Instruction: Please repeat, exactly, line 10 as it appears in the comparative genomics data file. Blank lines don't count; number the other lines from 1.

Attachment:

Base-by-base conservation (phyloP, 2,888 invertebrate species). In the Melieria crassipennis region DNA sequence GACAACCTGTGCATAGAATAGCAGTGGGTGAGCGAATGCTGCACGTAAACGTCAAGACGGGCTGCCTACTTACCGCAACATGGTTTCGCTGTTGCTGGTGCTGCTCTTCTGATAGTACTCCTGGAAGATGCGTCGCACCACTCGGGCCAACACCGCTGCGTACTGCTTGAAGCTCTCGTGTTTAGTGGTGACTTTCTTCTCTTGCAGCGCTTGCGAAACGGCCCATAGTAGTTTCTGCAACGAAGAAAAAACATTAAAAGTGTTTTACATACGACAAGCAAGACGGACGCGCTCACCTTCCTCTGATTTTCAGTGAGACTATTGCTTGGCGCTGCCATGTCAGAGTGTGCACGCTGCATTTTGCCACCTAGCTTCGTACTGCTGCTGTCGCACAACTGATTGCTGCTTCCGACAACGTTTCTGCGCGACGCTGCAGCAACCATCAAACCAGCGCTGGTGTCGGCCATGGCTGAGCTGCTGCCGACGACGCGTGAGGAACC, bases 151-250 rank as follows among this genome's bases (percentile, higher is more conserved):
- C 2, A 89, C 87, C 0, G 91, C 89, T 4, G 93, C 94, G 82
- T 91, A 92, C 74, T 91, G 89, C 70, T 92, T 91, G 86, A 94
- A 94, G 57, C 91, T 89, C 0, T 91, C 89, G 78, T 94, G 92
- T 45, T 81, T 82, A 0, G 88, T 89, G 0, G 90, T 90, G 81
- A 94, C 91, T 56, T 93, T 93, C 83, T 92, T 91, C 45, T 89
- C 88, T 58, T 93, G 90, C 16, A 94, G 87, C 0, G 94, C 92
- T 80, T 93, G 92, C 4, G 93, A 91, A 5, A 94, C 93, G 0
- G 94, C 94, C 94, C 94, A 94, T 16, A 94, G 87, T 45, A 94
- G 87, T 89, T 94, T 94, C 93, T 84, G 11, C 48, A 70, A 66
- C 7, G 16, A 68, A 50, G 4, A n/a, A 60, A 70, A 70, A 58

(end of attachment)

- G 87, T 89, T 94, T 94, C 93, T 84, G 11, C 48, A 70, A 66